Monday, 17 November 2014

Bondagers interview revisited

Having seen Bondagers at the weekend - and caught between my enjoyment of the show and the mysterious claims for its 'relevance' that turned up in the reviews, I decided to revisit the interview with Lu Kemp that I edited for The List...

Bondagers is a play that is frequently cited as an example of the growth of a political Scottish playwriting tradition: and it seems to sit on a line between a politics of national identity and feminism. How have you approached the script, and what reading have you given it?

Bondagers arrived in the early 90s as part of a vibrant surge in Scottish playwriting, with Scottish playwrights wrestling (as playwrights have always done) with big political questions. It embraces the rich, oral storytelling tradition and poetic language of Scots, and celebrates a lost moment of Scottish history. 

But the Bondaging system was not exclusive to Scotland – it stretched across the Scottish Borders and Northumberland. To my mind Bondagers is not so much a play about national identity as about our relationship to the land we stand upon, and the tension between bondage and freedom, which is true of humans everywhere no matter what their nationality. 

The play articulates a forgotten moment of female working history and gives strong voice to six women. But is, arguably, a powerful play about humans, who happen to be women. The reason we label it feminist is because a play with six women on stage, or, indeed, which places women as the heroes of the piece, is still, even now, unusual. The question this immediately proposes is: are we content with the status quo?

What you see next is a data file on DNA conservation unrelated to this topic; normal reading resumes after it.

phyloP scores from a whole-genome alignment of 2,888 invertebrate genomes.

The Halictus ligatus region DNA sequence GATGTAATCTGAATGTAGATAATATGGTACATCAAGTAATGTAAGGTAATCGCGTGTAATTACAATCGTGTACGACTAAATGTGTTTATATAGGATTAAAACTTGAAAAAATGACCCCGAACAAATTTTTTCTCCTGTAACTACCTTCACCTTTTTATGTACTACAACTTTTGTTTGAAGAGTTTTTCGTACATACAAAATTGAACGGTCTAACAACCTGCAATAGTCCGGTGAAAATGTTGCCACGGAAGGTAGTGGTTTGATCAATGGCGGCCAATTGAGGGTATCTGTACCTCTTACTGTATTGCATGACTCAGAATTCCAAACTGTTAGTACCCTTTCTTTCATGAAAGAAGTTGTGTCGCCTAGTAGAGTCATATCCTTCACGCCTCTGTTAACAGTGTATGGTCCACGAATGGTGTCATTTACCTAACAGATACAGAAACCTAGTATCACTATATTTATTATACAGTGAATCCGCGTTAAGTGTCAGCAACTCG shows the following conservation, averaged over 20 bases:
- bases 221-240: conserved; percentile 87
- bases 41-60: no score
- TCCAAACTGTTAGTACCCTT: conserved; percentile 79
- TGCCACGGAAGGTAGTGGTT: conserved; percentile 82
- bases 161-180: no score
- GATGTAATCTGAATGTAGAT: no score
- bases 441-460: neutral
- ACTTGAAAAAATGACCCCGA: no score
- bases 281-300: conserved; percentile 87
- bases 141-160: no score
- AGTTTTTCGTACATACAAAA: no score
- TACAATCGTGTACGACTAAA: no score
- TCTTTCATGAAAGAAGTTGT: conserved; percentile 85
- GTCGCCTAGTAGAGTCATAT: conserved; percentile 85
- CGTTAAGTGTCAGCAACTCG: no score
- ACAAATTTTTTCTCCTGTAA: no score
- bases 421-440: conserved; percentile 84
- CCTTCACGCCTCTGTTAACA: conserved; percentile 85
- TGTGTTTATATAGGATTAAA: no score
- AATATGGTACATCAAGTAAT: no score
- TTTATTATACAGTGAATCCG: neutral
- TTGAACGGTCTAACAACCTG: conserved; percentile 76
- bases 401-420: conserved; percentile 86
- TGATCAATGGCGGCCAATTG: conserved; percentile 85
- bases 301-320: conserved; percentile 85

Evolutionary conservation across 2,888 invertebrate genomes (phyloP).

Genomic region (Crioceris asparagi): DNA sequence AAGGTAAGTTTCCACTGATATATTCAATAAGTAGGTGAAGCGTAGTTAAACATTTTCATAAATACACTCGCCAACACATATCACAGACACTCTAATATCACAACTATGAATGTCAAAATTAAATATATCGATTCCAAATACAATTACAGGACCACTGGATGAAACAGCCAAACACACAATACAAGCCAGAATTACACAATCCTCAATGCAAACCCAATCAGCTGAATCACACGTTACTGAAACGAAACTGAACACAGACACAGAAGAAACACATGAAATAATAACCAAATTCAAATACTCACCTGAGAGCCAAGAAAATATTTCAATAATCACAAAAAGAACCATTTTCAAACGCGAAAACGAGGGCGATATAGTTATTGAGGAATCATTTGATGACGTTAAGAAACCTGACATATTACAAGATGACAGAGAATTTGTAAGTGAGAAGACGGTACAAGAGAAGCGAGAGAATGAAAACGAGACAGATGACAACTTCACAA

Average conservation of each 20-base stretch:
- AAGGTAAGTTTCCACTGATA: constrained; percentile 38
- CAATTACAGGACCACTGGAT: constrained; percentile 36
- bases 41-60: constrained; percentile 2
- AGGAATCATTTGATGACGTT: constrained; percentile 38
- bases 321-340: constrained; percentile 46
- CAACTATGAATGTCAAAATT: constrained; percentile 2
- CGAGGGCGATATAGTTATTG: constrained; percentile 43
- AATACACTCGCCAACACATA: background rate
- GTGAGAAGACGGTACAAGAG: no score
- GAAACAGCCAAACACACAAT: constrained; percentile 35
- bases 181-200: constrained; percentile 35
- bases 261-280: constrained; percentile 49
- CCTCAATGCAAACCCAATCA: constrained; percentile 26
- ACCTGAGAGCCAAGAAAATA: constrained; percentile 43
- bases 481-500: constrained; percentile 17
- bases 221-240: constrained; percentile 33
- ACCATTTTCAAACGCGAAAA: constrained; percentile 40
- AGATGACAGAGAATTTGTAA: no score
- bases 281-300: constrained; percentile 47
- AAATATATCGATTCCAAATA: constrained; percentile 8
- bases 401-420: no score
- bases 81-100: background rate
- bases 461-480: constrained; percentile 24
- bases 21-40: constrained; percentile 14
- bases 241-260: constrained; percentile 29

The status quo here seems to be the status quo of theatre, and the lack of plays with a variety of good roles for women. Now - that's another problem caused by the amount of Shakespeare that gets produced: most twentieth century writers, after Beckett, weren't shy of a good female character... and Kemp isn't obsessing over the gender politics but noting it as part of a humanist reading. 

What is it like, as a director, to take on a play with a reputation like this - a contemporary classic isn't an unfair description?
An accurate description I think. It’s a testimony to the play that it is
as precise and relevant today, twenty-five years after it was written, as when it was first produced. It endures.

It’s no exaggeration to say the original production was a huge success, and beautifully directed. But the script shifts in relation to the world it sits within, so we're not working on the same script, we're working on that text now responding to our times - we're not taking on a classic, we are having a conversation with this audience. 

Aha! Relevance rears its head. Kemp doesn't define what she means by this, but merely says that it has retained its relevance from the first production... her comments on the play as a'classic' are far more illuminating. And she goes on to tell me even more interesting things...

And the obvious question: what attracted you to it?
Obvious answer: it’s a brilliant piece of storytelling. The characters are beautifully drawn. It gives lots of room to the creatives. It is a play which allows me to cast six women in leading roles, and we have a force of female acting talent in Scotland.